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For where portentous thy proud banners waved,
Rapine rush'd o'er the wasted land :
Or slaughter'd, cursed thy hostile hand.
So falls the impious tyrant race, And fair Renown disdains their hated dust to grace.
The dreadful work of death prepare: The father's crimes for boundless vengeance call,
And all the tyrant's sons shall fall; Nor branch, nor offspring shall my fury spare,
Lest o’er the trembling earth again
Spread the wild horrors of their reign. No more their haughty towers shall pierce the
skies, And fill the wide world with their fame; Against them, saith Jehovah, I will rise,
Will rend from Babylon the name,
Smite from its course her stagnant stream, And o'er its miry gulfs shall clanging seamews
scream. Thus hath God sworn, the’ Almighty Lord : Like the strong mountains shall mypurpose stand,
To crush the' Assyrian in my land; Through all their hosts shall rage the vengeful
Dreadful on Sion's sacred brow [sword;
The God of Armies shall they know. Daughter of Sion, let thy joy arise,
From thy grieved neck his yoke shall fall; Virgin, exult, thy haughty foe despise,
His chain no more thy arms shall gall.
Thus hath God sworn, nor sworn in vain : The' Almighty's hand is stretch'd, who shall its force restrain?
REV. R. POTTER.
THE FATE OF TYRANNY*.
OPPRESSION dies: the tyrant falls :
Jehovah breaks the’ avenger's rod.
Hurid desolation o'er the land, [blood. Has run his raging race, has closed the scene of Chiefs arm’d around behold their vanquish'd
[sword. Nor spread the guardian shield, nor lift the loyal
All Nature lifts the choral song.
Rejoice through all their pomp of shade;
Tyrant! they cry, since thy fell force is broke, Our proud heads pierce the skies, nor fear the
woodman's stroke. • This Ode is a free paraphrase of part of the 14th chapter of Isaiah, where the Prophet, after he bas foretold the destruction of Babylon, snbjoins a Song of Triumph, which, he sapposes, the Jews will sing when his prediction is fulfilled. “And - it shall come to pass in the day that the Lord shall give thee rest from thy sorrow, and from thy fear, and from the hard bondage wherein thou wast made to serve, that thou shalt take ap this proverb against the King of Babylon, and say “ How hath the oppressor ceased."' &c.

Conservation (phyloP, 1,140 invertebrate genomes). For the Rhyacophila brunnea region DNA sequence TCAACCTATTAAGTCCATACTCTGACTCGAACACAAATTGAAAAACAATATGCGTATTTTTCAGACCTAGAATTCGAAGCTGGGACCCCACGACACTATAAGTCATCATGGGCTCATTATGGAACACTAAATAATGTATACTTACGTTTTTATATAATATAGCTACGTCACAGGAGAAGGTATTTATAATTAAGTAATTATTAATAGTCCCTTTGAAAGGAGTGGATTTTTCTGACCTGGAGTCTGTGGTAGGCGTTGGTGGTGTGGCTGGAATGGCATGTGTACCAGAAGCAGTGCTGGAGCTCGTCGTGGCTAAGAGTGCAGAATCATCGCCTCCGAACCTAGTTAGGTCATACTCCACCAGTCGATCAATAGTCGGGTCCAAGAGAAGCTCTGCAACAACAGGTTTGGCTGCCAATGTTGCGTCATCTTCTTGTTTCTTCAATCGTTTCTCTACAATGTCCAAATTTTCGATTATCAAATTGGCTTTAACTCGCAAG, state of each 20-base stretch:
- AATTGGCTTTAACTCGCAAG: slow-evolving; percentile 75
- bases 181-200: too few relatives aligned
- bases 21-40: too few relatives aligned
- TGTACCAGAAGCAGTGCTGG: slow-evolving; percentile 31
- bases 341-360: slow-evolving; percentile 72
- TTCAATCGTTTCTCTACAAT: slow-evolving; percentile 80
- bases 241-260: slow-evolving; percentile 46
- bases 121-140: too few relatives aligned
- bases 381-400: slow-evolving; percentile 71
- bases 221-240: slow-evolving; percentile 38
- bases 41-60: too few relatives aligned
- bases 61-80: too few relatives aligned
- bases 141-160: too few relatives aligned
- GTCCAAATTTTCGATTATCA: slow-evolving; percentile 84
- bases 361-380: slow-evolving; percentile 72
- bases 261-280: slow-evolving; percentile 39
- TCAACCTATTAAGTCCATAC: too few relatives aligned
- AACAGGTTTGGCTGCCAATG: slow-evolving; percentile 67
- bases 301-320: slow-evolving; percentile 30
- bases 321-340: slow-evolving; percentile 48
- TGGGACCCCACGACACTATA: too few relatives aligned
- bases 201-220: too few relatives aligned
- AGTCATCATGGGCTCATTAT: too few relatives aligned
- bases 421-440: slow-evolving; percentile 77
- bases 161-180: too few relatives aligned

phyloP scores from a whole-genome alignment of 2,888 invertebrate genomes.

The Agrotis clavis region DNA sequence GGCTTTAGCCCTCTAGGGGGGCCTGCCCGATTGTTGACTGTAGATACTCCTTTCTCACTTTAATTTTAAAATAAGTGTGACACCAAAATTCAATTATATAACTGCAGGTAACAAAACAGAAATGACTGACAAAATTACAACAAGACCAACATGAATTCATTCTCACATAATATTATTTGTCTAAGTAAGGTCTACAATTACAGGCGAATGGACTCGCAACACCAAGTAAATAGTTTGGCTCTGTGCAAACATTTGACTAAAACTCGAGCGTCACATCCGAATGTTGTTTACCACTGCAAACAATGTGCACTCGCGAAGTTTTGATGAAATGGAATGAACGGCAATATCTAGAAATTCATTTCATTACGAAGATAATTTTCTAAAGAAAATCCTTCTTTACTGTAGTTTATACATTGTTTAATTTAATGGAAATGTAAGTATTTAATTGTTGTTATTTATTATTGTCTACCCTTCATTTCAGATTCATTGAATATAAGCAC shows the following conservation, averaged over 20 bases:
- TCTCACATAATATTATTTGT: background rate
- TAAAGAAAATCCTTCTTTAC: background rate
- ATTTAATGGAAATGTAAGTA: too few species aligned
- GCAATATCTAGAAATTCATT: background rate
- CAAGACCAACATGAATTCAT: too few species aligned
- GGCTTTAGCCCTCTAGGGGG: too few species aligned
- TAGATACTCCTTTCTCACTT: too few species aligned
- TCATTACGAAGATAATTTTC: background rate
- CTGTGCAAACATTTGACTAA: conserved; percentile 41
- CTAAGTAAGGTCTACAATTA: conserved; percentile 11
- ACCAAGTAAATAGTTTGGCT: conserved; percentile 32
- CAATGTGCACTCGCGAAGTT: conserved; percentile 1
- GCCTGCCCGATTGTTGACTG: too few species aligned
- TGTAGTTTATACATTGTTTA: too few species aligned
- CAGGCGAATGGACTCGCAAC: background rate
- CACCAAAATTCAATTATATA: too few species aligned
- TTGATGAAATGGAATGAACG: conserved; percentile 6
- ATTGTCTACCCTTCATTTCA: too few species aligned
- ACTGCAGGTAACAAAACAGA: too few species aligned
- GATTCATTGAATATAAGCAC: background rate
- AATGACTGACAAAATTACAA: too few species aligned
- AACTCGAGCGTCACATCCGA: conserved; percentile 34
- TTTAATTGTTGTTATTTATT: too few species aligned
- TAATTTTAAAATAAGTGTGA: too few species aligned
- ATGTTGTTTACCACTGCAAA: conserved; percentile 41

REFERENCES. 1st Strophe, ver. 4,5,6. 1st Antistrophe, The whole earth is at rest,' &c. ver. 7, 8.
See, at the awful call,
Her shadowy heroes all,
Rising, with solemn state, and slow,
Meet and insult thy pride.
The revel dance, and wanton song?
Flamed foremost in the van of day;
How fallen from thy meridian height! Who saidst The distant poles shall hear me and obey.
[glow, High o'er the stars my sapphire throne shall And, as Jehovah's self, my voice the heavens
REFERENCES. 1st Epode, 'Hell from beneath is moved for thee,' &c. ver. 9, 10, 11.
ed Strophe, 'How art thou fallen from heaven,' &c. ver. 12, 13, 14. VOL. I.
He spake, he died. Distain’d with gore,
See, where his livid corse is laid.
Surveys him long with dubious eye;
head. Just Heavens ! is thus thy pride imperial gone? Is this poor heap of dust the King of Babylon?
Is this the man, whose nod
Famine pursued and frown'd;
Till Nature, groaning round,
While at his crowded prison's gate,
Stood stern Captivity.
The laurel shades their sacred dust:
2d Antistrophe, ' Yet thou shalt be brought down to Hell,' &c. ver, 15, 16.
2d Epode, 'Is this the man that made the earth to tremble,' &c. ver. 16, 17, 18, 19.
No laurel flourish o'er thy grave.
Hurl'd desolation o'er the land,
to save: Eternal infamy shall blast thy name, (shame. And all thy sons shall share their impious father's
Dart thy vindictive shafts around :
No conquer'd nations call 'them lord;
For thus Jehovah swears ; No name, no son, No remnant shall remain of haughty Babylon.
Where yon proud city stood,
REFERENCES. 3d Strophe, ' Thou shalt not be joined to them in burial,' &c. ver. 20. 3d Antistrophe, ' Prepare slaughter for his children,' ver. 21,
3d Epode, Saith the Lord, I will also make it a possession for the bittern,' &c. ver. 22–27.